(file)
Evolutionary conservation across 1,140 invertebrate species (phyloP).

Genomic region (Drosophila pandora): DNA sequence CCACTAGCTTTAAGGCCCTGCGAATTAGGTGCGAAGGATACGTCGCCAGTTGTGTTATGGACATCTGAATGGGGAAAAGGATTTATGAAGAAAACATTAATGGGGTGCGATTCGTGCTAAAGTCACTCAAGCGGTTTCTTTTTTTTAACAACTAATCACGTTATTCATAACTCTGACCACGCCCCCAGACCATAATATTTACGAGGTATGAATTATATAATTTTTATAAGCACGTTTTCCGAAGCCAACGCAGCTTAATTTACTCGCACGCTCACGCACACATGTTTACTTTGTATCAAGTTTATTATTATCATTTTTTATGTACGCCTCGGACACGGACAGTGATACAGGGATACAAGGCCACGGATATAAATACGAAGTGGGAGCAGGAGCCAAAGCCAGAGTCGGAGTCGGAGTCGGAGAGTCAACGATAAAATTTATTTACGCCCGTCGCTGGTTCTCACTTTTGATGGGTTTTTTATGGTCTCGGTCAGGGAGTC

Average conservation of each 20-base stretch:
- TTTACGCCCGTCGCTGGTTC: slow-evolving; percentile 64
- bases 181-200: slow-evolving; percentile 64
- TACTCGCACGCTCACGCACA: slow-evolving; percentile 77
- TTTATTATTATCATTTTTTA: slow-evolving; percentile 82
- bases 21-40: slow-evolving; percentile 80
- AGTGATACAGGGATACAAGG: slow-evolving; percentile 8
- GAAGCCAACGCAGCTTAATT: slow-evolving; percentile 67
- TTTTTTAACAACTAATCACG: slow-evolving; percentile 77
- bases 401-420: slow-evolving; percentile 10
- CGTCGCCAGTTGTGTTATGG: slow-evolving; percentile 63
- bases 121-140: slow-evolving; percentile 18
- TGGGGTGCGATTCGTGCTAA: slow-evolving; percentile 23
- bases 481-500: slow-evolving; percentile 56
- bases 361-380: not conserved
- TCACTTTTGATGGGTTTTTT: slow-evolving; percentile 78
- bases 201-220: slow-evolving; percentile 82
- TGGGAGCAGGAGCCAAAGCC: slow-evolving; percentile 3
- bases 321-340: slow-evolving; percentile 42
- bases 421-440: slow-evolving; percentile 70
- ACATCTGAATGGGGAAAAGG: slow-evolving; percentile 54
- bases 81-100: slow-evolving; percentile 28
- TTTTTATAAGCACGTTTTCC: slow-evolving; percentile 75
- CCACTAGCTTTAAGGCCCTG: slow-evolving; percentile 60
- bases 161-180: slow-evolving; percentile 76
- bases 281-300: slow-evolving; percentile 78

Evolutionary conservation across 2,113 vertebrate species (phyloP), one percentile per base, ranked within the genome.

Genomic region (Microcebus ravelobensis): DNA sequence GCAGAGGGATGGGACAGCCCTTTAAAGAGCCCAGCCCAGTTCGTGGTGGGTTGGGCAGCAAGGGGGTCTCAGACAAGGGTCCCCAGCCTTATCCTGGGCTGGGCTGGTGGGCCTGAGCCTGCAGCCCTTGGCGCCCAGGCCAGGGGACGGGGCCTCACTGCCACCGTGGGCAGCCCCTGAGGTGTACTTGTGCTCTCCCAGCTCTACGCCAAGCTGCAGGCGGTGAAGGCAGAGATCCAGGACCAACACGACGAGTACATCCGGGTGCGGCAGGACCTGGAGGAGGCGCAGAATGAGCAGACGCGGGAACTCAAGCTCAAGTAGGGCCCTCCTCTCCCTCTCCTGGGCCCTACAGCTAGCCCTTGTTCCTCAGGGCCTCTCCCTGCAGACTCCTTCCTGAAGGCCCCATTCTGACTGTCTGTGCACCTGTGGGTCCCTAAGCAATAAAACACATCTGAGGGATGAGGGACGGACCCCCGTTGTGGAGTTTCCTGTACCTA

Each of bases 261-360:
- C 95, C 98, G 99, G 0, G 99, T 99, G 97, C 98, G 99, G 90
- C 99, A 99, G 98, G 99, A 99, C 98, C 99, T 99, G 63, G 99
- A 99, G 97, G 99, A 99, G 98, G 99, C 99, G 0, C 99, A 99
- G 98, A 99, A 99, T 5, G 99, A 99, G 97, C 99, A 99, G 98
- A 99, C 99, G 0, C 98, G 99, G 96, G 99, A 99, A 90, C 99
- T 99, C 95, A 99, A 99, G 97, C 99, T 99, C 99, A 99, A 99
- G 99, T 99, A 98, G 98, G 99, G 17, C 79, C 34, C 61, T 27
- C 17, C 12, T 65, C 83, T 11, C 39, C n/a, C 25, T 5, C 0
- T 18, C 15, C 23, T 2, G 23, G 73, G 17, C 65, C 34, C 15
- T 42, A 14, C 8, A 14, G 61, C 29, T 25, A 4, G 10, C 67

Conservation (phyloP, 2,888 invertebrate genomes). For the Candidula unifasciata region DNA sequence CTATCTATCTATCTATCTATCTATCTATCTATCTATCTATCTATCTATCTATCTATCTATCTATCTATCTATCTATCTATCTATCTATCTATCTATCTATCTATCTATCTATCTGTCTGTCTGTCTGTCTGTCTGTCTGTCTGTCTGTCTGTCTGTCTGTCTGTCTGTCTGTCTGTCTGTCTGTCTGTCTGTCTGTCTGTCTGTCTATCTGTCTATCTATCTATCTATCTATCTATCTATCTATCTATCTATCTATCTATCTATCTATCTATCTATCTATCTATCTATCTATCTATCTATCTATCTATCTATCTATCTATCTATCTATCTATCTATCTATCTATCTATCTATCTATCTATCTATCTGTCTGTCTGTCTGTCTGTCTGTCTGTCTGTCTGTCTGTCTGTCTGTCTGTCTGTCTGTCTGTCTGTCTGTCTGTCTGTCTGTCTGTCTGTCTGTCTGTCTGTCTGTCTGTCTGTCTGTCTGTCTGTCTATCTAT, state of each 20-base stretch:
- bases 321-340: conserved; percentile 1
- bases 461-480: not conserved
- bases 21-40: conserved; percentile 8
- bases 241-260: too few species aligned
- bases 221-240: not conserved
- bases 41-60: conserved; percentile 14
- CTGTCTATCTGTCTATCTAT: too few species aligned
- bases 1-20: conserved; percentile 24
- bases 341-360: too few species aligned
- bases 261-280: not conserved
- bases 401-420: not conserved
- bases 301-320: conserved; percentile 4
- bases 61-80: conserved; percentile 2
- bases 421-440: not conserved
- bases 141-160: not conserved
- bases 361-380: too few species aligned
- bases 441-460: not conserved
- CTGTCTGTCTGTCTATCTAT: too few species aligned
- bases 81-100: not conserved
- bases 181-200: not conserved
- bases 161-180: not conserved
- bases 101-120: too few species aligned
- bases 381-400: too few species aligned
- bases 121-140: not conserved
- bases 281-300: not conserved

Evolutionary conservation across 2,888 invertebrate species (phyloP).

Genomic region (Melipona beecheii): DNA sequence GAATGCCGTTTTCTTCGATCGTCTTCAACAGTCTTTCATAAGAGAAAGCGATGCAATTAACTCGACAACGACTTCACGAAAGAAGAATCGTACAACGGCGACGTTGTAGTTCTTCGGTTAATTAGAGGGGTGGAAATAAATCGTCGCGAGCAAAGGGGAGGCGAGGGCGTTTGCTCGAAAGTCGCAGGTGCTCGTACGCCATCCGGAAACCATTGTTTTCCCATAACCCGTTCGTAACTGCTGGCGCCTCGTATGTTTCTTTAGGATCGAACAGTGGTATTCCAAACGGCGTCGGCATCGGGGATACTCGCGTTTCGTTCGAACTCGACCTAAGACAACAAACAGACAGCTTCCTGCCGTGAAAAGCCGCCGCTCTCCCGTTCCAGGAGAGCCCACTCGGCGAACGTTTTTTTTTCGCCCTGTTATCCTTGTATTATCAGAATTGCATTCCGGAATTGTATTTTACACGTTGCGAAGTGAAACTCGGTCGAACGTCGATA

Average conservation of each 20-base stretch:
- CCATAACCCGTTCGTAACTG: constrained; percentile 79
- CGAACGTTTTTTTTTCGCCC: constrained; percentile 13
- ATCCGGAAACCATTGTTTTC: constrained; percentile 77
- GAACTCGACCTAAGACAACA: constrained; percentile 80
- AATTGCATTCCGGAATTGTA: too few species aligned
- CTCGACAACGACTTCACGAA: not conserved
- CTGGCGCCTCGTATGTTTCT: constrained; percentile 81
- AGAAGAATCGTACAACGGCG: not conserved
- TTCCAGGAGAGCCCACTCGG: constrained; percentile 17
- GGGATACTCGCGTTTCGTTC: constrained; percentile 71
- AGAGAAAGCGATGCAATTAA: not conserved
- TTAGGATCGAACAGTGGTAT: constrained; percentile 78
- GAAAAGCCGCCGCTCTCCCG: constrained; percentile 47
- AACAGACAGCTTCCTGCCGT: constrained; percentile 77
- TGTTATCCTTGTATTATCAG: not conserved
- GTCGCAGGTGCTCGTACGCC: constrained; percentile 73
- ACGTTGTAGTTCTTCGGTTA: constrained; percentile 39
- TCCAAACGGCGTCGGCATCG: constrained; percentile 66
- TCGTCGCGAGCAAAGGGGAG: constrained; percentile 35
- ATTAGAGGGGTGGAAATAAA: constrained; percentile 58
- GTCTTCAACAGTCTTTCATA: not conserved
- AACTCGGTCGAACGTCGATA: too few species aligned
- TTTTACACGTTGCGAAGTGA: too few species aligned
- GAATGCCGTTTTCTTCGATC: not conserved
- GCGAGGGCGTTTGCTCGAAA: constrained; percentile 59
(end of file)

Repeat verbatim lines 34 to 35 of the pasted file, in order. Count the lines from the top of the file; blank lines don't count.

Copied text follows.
- A 99, G 97, G 99, A 99, G 98, G 99, C 99, G 0, C 99, A 99
- G 98, A 99, A 99, T 5, G 99, A 99, G 97, C 99, A 99, G 98